Harvest coming quick

The good weather and sunshine over much of the past week has accelerated crop development and put a turn on winter barley crops. It has speeded up the likely start of harvest for winter barley but now it is a matter of how long the break in the weather will last.

Some spring crops were under a bit of pressure for water but this may be solved now. Crows have begun to attack winter barley but again the rain may help relieve the pressure to attack crops. Crops had become relatively tall in recent weeks but most seem strong enough unless there is a storm – many crops are certainly good enough to lean over or even go down under severe pressure.

Yellow leaves

Assuming that yellow leaves are BYDV, there are certainly some around in all crops. But given that very many crops received no specific BYDV aphicide, the problem is not bad. This points to the potential value of having an improved monitoring system for aphid and BYDV movement. That said, little bits of late-sown barley are showing a lot of yellow leaves which supports much of the old advice.

Aphid numbers appear to be building and we are likely to see them appear on the heads of cereal crops in the near future. However, there is not much we can do about them anymore, given that there are so few aphicides cleared for this timing. Transform is an option in a really high pressure situation, but many problems are best sorted by nature.

Final sprays

Final fungicides need to be applied on the last of the winter wheat and spring barley, and to spring wheat and oats. Crops are generally very clean but ramularia has begun to appear in some crops further south and it is very aggressive. It is very important to have folpet applied early to give it a chance against ramularia.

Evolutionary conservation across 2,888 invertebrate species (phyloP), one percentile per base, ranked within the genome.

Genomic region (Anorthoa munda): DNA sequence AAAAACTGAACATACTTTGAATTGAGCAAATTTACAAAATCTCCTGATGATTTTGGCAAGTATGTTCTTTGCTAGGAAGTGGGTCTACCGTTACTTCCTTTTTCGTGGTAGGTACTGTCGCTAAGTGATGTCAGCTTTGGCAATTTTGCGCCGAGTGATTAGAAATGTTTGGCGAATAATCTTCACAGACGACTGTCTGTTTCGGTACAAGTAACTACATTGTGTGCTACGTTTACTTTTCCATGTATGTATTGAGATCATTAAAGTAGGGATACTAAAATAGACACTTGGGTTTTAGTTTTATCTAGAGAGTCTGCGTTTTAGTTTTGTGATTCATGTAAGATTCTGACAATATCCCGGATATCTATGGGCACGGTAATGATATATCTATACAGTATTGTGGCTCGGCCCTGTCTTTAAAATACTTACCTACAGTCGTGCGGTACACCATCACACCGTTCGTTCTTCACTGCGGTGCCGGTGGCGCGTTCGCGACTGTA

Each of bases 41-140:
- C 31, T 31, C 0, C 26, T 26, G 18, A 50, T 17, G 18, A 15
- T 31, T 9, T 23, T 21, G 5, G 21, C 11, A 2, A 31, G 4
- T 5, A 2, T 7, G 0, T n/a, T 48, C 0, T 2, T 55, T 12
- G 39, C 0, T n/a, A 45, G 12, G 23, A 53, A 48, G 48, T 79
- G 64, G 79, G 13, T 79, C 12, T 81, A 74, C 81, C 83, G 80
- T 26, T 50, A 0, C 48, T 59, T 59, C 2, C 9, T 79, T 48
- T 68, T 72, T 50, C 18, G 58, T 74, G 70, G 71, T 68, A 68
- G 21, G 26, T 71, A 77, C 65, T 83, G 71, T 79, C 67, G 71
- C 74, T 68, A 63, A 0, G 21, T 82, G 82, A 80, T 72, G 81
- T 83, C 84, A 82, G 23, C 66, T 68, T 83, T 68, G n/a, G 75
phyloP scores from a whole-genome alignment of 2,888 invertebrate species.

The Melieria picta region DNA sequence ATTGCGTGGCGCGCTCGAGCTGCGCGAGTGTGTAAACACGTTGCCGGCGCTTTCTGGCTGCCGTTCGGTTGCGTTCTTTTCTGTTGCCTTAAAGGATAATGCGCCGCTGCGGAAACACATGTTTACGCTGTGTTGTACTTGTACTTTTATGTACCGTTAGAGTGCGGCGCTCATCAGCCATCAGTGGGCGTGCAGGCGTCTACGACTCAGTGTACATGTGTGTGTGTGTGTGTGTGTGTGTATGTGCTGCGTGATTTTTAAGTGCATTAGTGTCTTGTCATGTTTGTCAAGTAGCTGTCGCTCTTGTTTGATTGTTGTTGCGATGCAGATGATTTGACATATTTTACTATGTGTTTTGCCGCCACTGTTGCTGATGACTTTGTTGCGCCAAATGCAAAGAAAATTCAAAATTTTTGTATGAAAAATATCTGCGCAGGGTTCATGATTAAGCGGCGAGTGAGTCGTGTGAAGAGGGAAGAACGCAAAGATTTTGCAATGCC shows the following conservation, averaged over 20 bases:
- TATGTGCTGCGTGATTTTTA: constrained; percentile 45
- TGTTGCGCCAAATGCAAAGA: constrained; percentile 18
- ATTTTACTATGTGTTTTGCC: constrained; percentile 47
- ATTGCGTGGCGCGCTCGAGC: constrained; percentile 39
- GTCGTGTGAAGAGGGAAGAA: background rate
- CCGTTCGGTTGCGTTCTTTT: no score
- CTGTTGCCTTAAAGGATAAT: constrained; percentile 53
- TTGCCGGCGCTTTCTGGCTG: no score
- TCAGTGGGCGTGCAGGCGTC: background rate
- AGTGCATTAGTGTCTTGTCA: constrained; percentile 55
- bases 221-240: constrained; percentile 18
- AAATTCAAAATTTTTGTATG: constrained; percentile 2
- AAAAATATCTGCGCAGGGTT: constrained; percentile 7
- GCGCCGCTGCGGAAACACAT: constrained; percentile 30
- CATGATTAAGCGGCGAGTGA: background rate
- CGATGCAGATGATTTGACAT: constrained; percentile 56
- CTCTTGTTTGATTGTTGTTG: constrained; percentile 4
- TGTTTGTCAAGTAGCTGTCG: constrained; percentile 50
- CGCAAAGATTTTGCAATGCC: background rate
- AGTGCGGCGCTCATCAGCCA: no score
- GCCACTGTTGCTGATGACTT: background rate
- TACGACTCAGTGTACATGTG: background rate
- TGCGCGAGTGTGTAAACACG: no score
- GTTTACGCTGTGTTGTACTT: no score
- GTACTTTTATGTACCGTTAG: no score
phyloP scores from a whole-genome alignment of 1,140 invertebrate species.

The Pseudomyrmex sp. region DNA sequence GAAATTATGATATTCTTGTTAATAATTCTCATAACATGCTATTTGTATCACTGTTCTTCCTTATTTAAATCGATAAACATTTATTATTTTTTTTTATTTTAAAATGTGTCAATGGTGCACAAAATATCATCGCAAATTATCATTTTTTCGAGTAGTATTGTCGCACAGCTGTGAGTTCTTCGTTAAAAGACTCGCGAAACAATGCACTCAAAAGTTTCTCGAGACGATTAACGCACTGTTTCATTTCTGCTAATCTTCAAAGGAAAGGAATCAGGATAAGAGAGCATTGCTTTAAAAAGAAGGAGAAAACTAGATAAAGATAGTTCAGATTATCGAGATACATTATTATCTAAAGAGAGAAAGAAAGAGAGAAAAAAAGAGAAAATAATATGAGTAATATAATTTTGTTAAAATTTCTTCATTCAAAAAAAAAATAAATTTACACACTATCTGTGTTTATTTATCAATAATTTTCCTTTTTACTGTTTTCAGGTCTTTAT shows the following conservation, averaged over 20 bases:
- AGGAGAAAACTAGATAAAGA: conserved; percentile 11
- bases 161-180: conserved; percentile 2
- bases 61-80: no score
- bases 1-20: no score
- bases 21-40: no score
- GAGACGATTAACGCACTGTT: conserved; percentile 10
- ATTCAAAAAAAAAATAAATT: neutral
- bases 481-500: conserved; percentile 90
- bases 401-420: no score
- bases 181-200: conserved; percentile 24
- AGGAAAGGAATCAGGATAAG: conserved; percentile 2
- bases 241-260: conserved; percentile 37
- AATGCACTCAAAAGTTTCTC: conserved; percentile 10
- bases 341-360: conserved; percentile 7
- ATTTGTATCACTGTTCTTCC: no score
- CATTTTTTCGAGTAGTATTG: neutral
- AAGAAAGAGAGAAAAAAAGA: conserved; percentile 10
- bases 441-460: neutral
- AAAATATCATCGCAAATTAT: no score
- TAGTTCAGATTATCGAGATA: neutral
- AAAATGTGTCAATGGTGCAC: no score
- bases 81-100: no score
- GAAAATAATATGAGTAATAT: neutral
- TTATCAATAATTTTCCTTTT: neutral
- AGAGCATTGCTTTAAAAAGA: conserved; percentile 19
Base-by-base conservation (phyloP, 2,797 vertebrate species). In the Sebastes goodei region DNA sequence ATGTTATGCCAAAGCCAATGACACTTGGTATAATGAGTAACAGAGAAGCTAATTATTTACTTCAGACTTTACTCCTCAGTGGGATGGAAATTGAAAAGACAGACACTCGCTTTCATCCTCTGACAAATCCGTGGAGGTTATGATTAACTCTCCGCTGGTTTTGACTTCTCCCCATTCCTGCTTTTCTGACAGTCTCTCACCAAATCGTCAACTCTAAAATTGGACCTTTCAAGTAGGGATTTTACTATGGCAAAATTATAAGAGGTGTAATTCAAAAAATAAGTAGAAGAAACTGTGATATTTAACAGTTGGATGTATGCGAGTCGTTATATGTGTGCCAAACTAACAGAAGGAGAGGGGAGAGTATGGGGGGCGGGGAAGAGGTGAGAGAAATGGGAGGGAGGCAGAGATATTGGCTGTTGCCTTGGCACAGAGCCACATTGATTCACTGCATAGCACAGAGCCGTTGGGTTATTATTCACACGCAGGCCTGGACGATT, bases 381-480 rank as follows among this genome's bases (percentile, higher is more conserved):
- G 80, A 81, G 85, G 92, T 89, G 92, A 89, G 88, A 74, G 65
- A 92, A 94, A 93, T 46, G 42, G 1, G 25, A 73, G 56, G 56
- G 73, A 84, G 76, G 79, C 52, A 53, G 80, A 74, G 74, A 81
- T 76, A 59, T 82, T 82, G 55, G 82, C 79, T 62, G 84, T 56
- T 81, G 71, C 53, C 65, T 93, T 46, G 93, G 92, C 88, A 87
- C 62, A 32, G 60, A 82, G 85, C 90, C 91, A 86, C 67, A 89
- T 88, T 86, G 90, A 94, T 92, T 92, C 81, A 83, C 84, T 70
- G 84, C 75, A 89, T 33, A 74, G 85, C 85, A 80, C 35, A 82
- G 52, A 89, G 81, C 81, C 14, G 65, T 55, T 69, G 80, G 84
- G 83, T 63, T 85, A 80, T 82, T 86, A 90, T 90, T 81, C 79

Flowering moved very quickly in winter wheat so most crops are already sprayed. A Prosaro or Gleam equivalent should be used on wheat, possibly plus a strobilurin. On late spring barley, this might be prothioconazole plus a strobilurin or SDHI, plus folpet for ramularia control. On spring oats, the final spray at heading out might be Elatus Era. The presence of active mildew might require Tern to be added in some crops.

Oilseed rape

Crops are showing signs of ripening so keep an eye on desiccation stage. Some early crops may be at the point of spraying off while others may be a little while away. High temperatures speed up maturation but allow three weeks for the crop to die back post desiccation. While any form of glyphosate can be used, Roundup Powermax may be more consistent on rape. Use plenty water (200 l/ha or more) to get glyphosate down into the canopy but avoid big droplets.

Spring rape is generally in flower and looking quite well. Keep an eye out for high pollen beetle numbers as they can destroy the last of the flowers and pods. If an insecticide is necessary, spray very early in the morning to avoid periods of bee activity.